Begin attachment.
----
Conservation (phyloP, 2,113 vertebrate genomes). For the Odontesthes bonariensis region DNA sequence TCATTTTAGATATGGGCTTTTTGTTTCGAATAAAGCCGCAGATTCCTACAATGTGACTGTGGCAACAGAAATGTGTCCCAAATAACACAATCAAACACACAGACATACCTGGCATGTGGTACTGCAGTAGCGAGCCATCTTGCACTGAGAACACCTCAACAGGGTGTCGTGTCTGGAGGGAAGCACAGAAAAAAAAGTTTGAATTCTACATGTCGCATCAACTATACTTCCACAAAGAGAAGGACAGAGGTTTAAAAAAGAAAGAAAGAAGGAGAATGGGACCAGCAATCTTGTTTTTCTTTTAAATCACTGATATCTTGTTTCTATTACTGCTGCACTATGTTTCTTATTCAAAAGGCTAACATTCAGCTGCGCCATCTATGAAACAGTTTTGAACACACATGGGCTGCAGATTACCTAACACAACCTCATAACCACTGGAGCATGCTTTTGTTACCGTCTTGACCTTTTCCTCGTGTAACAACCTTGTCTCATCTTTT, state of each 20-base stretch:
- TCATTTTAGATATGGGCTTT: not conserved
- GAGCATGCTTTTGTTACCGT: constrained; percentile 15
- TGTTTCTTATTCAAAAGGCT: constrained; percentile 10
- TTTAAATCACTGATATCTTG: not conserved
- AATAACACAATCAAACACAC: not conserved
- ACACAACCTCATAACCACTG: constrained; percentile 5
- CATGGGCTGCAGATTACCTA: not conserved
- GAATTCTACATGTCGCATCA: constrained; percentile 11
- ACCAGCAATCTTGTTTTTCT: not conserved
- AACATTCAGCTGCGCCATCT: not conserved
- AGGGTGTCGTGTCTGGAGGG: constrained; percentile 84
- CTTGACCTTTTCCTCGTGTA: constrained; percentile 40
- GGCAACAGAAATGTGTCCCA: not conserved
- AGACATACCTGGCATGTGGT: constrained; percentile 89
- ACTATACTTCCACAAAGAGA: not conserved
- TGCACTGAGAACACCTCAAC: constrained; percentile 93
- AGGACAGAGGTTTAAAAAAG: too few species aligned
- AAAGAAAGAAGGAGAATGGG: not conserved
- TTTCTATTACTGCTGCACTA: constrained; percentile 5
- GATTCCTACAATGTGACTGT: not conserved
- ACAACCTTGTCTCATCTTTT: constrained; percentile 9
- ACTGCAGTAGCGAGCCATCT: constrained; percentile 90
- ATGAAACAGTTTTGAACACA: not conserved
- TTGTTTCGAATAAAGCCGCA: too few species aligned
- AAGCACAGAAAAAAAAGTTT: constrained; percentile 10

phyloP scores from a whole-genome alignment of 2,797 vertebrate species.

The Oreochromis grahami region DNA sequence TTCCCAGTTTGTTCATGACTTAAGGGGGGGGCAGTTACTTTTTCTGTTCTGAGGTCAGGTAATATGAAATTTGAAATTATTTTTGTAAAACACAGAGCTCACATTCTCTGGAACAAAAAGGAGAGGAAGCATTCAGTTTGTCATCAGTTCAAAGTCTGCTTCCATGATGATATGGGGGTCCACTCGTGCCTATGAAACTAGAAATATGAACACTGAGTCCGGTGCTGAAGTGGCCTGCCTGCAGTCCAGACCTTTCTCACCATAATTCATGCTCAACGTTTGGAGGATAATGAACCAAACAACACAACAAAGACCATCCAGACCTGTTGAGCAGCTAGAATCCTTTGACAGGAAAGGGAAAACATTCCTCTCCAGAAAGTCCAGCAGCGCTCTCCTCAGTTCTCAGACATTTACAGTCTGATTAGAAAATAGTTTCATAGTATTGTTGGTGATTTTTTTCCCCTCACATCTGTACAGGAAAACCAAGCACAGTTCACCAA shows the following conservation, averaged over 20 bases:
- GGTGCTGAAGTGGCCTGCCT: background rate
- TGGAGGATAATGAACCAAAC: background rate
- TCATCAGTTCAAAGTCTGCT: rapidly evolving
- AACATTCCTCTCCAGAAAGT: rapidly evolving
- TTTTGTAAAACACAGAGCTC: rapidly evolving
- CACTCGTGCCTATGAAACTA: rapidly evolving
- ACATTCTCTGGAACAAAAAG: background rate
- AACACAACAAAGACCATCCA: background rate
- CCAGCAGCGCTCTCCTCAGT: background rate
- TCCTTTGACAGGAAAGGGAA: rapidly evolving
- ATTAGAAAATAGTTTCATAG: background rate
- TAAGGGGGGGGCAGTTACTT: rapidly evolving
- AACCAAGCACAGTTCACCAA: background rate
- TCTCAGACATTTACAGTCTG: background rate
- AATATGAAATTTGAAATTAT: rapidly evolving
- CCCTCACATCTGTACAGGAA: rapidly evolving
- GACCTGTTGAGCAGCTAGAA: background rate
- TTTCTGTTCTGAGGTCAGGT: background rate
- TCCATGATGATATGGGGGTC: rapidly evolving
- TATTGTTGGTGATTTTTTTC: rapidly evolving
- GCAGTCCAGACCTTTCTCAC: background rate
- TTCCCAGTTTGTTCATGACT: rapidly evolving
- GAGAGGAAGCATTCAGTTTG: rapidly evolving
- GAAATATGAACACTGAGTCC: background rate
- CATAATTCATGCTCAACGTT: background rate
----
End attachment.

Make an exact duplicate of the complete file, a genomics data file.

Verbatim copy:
Conservation (phyloP, 2,113 vertebrate genomes). For the Odontesthes bonariensis region DNA sequence TCATTTTAGATATGGGCTTTTTGTTTCGAATAAAGCCGCAGATTCCTACAATGTGACTGTGGCAACAGAAATGTGTCCCAAATAACACAATCAAACACACAGACATACCTGGCATGTGGTACTGCAGTAGCGAGCCATCTTGCACTGAGAACACCTCAACAGGGTGTCGTGTCTGGAGGGAAGCACAGAAAAAAAAGTTTGAATTCTACATGTCGCATCAACTATACTTCCACAAAGAGAAGGACAGAGGTTTAAAAAAGAAAGAAAGAAGGAGAATGGGACCAGCAATCTTGTTTTTCTTTTAAATCACTGATATCTTGTTTCTATTACTGCTGCACTATGTTTCTTATTCAAAAGGCTAACATTCAGCTGCGCCATCTATGAAACAGTTTTGAACACACATGGGCTGCAGATTACCTAACACAACCTCATAACCACTGGAGCATGCTTTTGTTACCGTCTTGACCTTTTCCTCGTGTAACAACCTTGTCTCATCTTTT, state of each 20-base stretch:
- TCATTTTAGATATGGGCTTT: not conserved
- GAGCATGCTTTTGTTACCGT: constrained; percentile 15
- TGTTTCTTATTCAAAAGGCT: constrained; percentile 10
- TTTAAATCACTGATATCTTG: not conserved
- AATAACACAATCAAACACAC: not conserved
- ACACAACCTCATAACCACTG: constrained; percentile 5
- CATGGGCTGCAGATTACCTA: not conserved
- GAATTCTACATGTCGCATCA: constrained; percentile 11
- ACCAGCAATCTTGTTTTTCT: not conserved
- AACATTCAGCTGCGCCATCT: not conserved
- AGGGTGTCGTGTCTGGAGGG: constrained; percentile 84
- CTTGACCTTTTCCTCGTGTA: constrained; percentile 40
- GGCAACAGAAATGTGTCCCA: not conserved
- AGACATACCTGGCATGTGGT: constrained; percentile 89
- ACTATACTTCCACAAAGAGA: not conserved
- TGCACTGAGAACACCTCAAC: constrained; percentile 93
- AGGACAGAGGTTTAAAAAAG: too few species aligned
- AAAGAAAGAAGGAGAATGGG: not conserved
- TTTCTATTACTGCTGCACTA: constrained; percentile 5
- GATTCCTACAATGTGACTGT: not conserved
- ACAACCTTGTCTCATCTTTT: constrained; percentile 9
- ACTGCAGTAGCGAGCCATCT: constrained; percentile 90
- ATGAAACAGTTTTGAACACA: not conserved
- TTGTTTCGAATAAAGCCGCA: too few species aligned
- AAGCACAGAAAAAAAAGTTT: constrained; percentile 10

phyloP scores from a whole-genome alignment of 2,797 vertebrate species.

The Oreochromis grahami region DNA sequence TTCCCAGTTTGTTCATGACTTAAGGGGGGGGCAGTTACTTTTTCTGTTCTGAGGTCAGGTAATATGAAATTTGAAATTATTTTTGTAAAACACAGAGCTCACATTCTCTGGAACAAAAAGGAGAGGAAGCATTCAGTTTGTCATCAGTTCAAAGTCTGCTTCCATGATGATATGGGGGTCCACTCGTGCCTATGAAACTAGAAATATGAACACTGAGTCCGGTGCTGAAGTGGCCTGCCTGCAGTCCAGACCTTTCTCACCATAATTCATGCTCAACGTTTGGAGGATAATGAACCAAACAACACAACAAAGACCATCCAGACCTGTTGAGCAGCTAGAATCCTTTGACAGGAAAGGGAAAACATTCCTCTCCAGAAAGTCCAGCAGCGCTCTCCTCAGTTCTCAGACATTTACAGTCTGATTAGAAAATAGTTTCATAGTATTGTTGGTGATTTTTTTCCCCTCACATCTGTACAGGAAAACCAAGCACAGTTCACCAA shows the following conservation, averaged over 20 bases:
- GGTGCTGAAGTGGCCTGCCT: background rate
- TGGAGGATAATGAACCAAAC: background rate
- TCATCAGTTCAAAGTCTGCT: rapidly evolving
- AACATTCCTCTCCAGAAAGT: rapidly evolving
- TTTTGTAAAACACAGAGCTC: rapidly evolving
- CACTCGTGCCTATGAAACTA: rapidly evolving
- ACATTCTCTGGAACAAAAAG: background rate
- AACACAACAAAGACCATCCA: background rate
- CCAGCAGCGCTCTCCTCAGT: background rate
- TCCTTTGACAGGAAAGGGAA: rapidly evolving
- ATTAGAAAATAGTTTCATAG: background rate
- TAAGGGGGGGGCAGTTACTT: rapidly evolving
- AACCAAGCACAGTTCACCAA: background rate
- TCTCAGACATTTACAGTCTG: background rate
- AATATGAAATTTGAAATTAT: rapidly evolving
- CCCTCACATCTGTACAGGAA: rapidly evolving
- GACCTGTTGAGCAGCTAGAA: background rate
- TTTCTGTTCTGAGGTCAGGT: background rate
- TCCATGATGATATGGGGGTC: rapidly evolving
- TATTGTTGGTGATTTTTTTC: rapidly evolving
- GCAGTCCAGACCTTTCTCAC: background rate
- TTCCCAGTTTGTTCATGACT: rapidly evolving
- GAGAGGAAGCATTCAGTTTG: rapidly evolving
- GAAATATGAACACTGAGTCC: background rate
- CATAATTCATGCTCAACGTT: background rate